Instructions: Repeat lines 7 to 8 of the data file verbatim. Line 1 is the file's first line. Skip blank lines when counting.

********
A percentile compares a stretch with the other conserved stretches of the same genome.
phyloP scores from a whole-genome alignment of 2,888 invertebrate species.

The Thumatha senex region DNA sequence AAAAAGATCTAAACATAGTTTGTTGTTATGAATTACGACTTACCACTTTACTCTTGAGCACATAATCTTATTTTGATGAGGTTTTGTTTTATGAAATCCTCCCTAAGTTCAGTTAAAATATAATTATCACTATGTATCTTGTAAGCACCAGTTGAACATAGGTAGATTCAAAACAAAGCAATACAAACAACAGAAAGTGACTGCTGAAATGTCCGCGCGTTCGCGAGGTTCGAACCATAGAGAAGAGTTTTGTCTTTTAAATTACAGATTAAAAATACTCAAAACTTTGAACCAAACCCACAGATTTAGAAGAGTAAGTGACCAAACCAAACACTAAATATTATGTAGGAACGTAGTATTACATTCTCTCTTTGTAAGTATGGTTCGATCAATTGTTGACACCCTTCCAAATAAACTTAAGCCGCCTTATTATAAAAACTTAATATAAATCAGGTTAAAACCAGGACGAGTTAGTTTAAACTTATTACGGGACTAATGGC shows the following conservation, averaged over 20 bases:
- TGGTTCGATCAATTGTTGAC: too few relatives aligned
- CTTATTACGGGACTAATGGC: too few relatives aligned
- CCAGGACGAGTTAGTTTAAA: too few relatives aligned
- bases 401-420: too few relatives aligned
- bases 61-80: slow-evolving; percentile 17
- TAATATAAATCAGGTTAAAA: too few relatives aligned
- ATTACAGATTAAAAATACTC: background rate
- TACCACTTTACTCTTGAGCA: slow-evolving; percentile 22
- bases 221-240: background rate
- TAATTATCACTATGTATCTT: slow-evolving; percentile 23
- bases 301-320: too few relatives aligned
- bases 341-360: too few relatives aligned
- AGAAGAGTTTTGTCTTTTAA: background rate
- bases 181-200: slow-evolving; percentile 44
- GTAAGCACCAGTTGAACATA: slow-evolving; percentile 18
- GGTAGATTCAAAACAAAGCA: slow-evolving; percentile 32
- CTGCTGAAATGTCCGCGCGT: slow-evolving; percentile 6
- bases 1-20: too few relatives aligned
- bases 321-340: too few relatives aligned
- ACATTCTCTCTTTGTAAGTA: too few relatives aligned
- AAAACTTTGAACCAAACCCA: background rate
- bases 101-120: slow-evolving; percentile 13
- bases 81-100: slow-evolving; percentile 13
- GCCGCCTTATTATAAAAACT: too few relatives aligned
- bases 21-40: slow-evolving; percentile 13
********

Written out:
- bases 401-420: too few relatives aligned
- bases 61-80: slow-evolving; percentile 17